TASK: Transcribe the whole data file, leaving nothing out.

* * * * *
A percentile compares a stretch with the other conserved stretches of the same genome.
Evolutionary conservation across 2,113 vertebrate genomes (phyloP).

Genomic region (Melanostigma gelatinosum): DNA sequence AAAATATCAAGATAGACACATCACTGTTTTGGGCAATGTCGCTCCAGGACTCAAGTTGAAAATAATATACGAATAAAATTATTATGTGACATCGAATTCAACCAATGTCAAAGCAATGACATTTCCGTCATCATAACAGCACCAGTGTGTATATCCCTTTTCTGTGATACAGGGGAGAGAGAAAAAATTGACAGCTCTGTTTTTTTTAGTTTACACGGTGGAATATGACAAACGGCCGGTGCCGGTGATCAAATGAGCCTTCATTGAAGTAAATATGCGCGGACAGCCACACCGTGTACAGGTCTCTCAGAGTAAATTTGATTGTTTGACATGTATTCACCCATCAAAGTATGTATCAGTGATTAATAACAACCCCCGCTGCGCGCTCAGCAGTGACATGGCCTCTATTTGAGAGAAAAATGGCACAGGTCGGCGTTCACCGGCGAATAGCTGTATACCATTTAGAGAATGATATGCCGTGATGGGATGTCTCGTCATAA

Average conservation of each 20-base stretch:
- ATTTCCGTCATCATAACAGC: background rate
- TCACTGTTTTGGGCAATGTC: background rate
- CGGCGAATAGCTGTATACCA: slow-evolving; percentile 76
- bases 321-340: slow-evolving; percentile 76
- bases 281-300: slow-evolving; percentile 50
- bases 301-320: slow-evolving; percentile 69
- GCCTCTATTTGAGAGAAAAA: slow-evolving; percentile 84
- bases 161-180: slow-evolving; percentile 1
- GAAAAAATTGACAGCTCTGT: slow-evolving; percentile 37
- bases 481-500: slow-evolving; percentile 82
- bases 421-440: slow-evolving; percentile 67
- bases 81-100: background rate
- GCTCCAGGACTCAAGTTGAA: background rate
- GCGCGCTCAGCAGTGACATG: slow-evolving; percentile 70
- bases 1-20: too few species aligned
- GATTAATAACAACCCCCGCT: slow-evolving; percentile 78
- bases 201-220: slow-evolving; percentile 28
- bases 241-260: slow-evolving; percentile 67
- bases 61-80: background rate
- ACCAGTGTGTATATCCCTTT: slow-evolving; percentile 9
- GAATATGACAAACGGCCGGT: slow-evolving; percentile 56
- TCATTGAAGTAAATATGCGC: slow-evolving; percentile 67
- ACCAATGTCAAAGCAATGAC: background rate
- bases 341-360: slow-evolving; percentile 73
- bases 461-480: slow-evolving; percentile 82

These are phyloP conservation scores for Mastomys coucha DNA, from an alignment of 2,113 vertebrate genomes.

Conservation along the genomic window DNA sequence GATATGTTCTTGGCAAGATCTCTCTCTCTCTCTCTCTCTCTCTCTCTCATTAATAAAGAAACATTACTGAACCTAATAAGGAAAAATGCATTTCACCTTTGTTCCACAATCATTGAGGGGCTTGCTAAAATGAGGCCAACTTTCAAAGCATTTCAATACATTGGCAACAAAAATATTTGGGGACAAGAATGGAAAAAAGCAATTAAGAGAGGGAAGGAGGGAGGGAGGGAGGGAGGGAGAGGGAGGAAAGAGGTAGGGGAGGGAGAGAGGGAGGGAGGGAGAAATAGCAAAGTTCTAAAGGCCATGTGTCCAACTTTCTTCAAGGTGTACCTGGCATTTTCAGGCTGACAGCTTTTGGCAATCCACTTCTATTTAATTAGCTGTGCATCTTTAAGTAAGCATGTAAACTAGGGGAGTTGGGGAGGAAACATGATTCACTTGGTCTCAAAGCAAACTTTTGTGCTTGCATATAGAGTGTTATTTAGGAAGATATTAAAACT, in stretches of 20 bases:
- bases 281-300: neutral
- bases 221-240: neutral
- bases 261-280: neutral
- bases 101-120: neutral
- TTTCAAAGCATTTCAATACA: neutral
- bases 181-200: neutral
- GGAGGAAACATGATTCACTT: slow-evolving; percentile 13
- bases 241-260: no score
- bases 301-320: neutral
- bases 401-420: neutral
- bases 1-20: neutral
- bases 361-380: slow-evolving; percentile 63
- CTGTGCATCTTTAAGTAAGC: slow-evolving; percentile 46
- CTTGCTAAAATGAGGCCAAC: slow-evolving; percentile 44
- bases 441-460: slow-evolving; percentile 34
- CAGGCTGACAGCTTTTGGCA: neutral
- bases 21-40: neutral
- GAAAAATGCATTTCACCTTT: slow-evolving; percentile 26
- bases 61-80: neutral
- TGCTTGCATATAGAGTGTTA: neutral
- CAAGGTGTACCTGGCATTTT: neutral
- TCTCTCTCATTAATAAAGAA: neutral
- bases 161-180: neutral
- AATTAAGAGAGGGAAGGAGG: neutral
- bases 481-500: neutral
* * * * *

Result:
A percentile compares a stretch with the other conserved stretches of the same genome.
Evolutionary conservation across 2,113 vertebrate genomes (phyloP).

Genomic region (Melanostigma gelatinosum): DNA sequence AAAATATCAAGATAGACACATCACTGTTTTGGGCAATGTCGCTCCAGGACTCAAGTTGAAAATAATATACGAATAAAATTATTATGTGACATCGAATTCAACCAATGTCAAAGCAATGACATTTCCGTCATCATAACAGCACCAGTGTGTATATCCCTTTTCTGTGATACAGGGGAGAGAGAAAAAATTGACAGCTCTGTTTTTTTTAGTTTACACGGTGGAATATGACAAACGGCCGGTGCCGGTGATCAAATGAGCCTTCATTGAAGTAAATATGCGCGGACAGCCACACCGTGTACAGGTCTCTCAGAGTAAATTTGATTGTTTGACATGTATTCACCCATCAAAGTATGTATCAGTGATTAATAACAACCCCCGCTGCGCGCTCAGCAGTGACATGGCCTCTATTTGAGAGAAAAATGGCACAGGTCGGCGTTCACCGGCGAATAGCTGTATACCATTTAGAGAATGATATGCCGTGATGGGATGTCTCGTCATAA

Average conservation of each 20-base stretch:
- ATTTCCGTCATCATAACAGC: background rate
- TCACTGTTTTGGGCAATGTC: background rate
- CGGCGAATAGCTGTATACCA: slow-evolving; percentile 76
- bases 321-340: slow-evolving; percentile 76
- bases 281-300: slow-evolving; percentile 50
- bases 301-320: slow-evolving; percentile 69
- GCCTCTATTTGAGAGAAAAA: slow-evolving; percentile 84
- bases 161-180: slow-evolving; percentile 1
- GAAAAAATTGACAGCTCTGT: slow-evolving; percentile 37
- bases 481-500: slow-evolving; percentile 82
- bases 421-440: slow-evolving; percentile 67
- bases 81-100: background rate
- GCTCCAGGACTCAAGTTGAA: background rate
- GCGCGCTCAGCAGTGACATG: slow-evolving; percentile 70
- bases 1-20: too few species aligned
- GATTAATAACAACCCCCGCT: slow-evolving; percentile 78
- bases 201-220: slow-evolving; percentile 28
- bases 241-260: slow-evolving; percentile 67
- bases 61-80: background rate
- ACCAGTGTGTATATCCCTTT: slow-evolving; percentile 9
- GAATATGACAAACGGCCGGT: slow-evolving; percentile 56
- TCATTGAAGTAAATATGCGC: slow-evolving; percentile 67
- ACCAATGTCAAAGCAATGAC: background rate
- bases 341-360: slow-evolving; percentile 73
- bases 461-480: slow-evolving; percentile 82

These are phyloP conservation scores for Mastomys coucha DNA, from an alignment of 2,113 vertebrate genomes.

Conservation along the genomic window DNA sequence GATATGTTCTTGGCAAGATCTCTCTCTCTCTCTCTCTCTCTCTCTCTCATTAATAAAGAAACATTACTGAACCTAATAAGGAAAAATGCATTTCACCTTTGTTCCACAATCATTGAGGGGCTTGCTAAAATGAGGCCAACTTTCAAAGCATTTCAATACATTGGCAACAAAAATATTTGGGGACAAGAATGGAAAAAAGCAATTAAGAGAGGGAAGGAGGGAGGGAGGGAGGGAGGGAGAGGGAGGAAAGAGGTAGGGGAGGGAGAGAGGGAGGGAGGGAGAAATAGCAAAGTTCTAAAGGCCATGTGTCCAACTTTCTTCAAGGTGTACCTGGCATTTTCAGGCTGACAGCTTTTGGCAATCCACTTCTATTTAATTAGCTGTGCATCTTTAAGTAAGCATGTAAACTAGGGGAGTTGGGGAGGAAACATGATTCACTTGGTCTCAAAGCAAACTTTTGTGCTTGCATATAGAGTGTTATTTAGGAAGATATTAAAACT, in stretches of 20 bases:
- bases 281-300: neutral
- bases 221-240: neutral
- bases 261-280: neutral
- bases 101-120: neutral
- TTTCAAAGCATTTCAATACA: neutral
- bases 181-200: neutral
- GGAGGAAACATGATTCACTT: slow-evolving; percentile 13
- bases 241-260: no score
- bases 301-320: neutral
- bases 401-420: neutral
- bases 1-20: neutral
- bases 361-380: slow-evolving; percentile 63
- CTGTGCATCTTTAAGTAAGC: slow-evolving; percentile 46
- CTTGCTAAAATGAGGCCAAC: slow-evolving; percentile 44
- bases 441-460: slow-evolving; percentile 34
- CAGGCTGACAGCTTTTGGCA: neutral
- bases 21-40: neutral
- GAAAAATGCATTTCACCTTT: slow-evolving; percentile 26
- bases 61-80: neutral
- TGCTTGCATATAGAGTGTTA: neutral
- CAAGGTGTACCTGGCATTTT: neutral
- TCTCTCTCATTAATAAAGAA: neutral
- bases 161-180: neutral
- AATTAAGAGAGGGAAGGAGG: neutral
- bases 481-500: neutral